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NY-based writer talks about autobiographical impulse in writing

Karah Jane B. Sarita

AUTOBIOGRAPHICAL WRITING. Writer Tim Tomlinson, co-founder of the New York Writers Workshop, gives a lecture entitled, “The Four People (In me): The Autobiographical Impulse in Prose and Poetry (and me)” last Jan. 9 at the SU Library. PHOTO BY Kenno Elum

AUTOBIOGRAPHICAL WRITING. Writer Tim Tomlinson, co-founder of the New York Writers Workshop, gives a lecture entitled, “The Four People (In me): The
Autobiographical Impulse in Prose and Poetry (and me)” last Jan. 9 at the SU Library. PHOTO BY Kenno Elum

Co-founder and president of New York Writers Workshop conducted a talk entitled “The Four People (In me): The Autobiographical Impulse in Prose and Poetry (and me)” last Jan. 9 at the Silliman University (SU) Library.

Tim Tomlinson, author of poetry and short story collections, divided his talk into two parts: the autobiographical impulse and the four people a writer should have inside.

In Tomlinson’s discussion about autobiographical impulse, he stressed that trusting experience and working with experience is important.

According to Tomlinson, beginning to trust one’s own experiences is the start of writing great stories.

“We know that most great novels and stories come not from things that are entirely invented but from perfect knowledge and close observation,” Tomlinson quoted the American novelist James Salter’s answer when asked about autobiographical impulse.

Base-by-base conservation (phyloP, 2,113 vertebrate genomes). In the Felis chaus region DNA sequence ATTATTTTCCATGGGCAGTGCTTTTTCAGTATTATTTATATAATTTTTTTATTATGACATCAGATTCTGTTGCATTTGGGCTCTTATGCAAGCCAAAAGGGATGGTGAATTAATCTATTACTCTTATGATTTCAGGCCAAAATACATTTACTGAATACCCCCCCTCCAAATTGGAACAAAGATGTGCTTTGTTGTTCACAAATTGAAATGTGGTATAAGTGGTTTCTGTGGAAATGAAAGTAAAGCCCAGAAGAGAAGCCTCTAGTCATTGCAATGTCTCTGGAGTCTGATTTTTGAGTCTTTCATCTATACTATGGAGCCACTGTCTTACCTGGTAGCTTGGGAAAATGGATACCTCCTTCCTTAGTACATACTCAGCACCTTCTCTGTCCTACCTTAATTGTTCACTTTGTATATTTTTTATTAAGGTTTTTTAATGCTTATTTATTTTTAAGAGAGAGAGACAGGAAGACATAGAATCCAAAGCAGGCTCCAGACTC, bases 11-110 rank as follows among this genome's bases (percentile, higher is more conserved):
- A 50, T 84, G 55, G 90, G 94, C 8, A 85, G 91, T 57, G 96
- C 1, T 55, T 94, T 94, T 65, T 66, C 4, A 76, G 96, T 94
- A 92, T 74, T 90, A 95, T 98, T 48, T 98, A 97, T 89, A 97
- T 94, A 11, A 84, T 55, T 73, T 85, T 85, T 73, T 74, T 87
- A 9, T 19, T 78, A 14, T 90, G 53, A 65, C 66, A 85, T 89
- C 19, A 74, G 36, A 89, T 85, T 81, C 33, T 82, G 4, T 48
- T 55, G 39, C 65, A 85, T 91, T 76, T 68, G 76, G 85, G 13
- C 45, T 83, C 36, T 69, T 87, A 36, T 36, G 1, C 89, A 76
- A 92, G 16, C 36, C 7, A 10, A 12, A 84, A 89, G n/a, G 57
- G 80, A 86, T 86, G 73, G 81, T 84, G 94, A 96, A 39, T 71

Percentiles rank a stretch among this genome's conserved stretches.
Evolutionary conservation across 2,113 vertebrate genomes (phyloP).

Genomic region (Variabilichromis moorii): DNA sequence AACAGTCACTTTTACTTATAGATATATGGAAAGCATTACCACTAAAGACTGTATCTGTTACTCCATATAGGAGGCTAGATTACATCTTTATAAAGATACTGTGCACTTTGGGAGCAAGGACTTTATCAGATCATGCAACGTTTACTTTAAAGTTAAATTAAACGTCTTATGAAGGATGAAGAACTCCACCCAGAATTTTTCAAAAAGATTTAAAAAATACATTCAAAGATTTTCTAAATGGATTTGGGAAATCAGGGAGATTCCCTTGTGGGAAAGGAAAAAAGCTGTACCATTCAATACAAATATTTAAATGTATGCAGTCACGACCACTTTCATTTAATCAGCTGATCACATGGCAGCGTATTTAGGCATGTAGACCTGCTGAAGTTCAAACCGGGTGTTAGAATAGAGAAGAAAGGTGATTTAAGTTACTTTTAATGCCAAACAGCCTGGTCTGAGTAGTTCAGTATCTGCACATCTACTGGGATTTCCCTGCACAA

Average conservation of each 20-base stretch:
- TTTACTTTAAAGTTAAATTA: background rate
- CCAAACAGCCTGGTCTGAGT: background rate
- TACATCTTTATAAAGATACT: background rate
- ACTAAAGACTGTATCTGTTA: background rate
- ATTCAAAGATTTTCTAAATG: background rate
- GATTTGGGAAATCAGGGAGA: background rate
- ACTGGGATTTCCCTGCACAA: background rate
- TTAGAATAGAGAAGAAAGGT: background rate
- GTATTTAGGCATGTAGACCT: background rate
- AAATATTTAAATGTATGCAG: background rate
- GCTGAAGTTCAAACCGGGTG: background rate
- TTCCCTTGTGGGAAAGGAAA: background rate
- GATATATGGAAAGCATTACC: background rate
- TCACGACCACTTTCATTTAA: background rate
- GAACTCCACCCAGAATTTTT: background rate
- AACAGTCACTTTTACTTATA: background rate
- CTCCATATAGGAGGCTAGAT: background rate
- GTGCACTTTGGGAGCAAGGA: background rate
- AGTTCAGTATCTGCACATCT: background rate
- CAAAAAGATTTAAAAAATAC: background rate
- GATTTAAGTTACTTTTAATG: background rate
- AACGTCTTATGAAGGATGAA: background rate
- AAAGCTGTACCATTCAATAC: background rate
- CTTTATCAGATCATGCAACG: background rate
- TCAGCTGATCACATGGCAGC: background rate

Tomlinson said the idea of the talk came from the journals of Susan Sontag who implied that “in order for a writer to be great, the writer needed to have a four people in them – the obsessive, the fool, the stylist and the critic.”

He stated that the critic is something that needs to be banished from the writer’s composition because the critic is meant to kill their work.

“You’ll never get your work done if you worry about how great it is or how it compares to other people… It’s very important to be really forgiving of your work,” Tomlinson said.

Tomlinson also added how important it is to find people who will say ‘yes’ to your work.

The talk is one of the activities of Edilberto and Edith Tiempo Creative Writing Center which, according to its coordinator Lady Flor Partosa, aims to continue the conversation of literature and creative writing.

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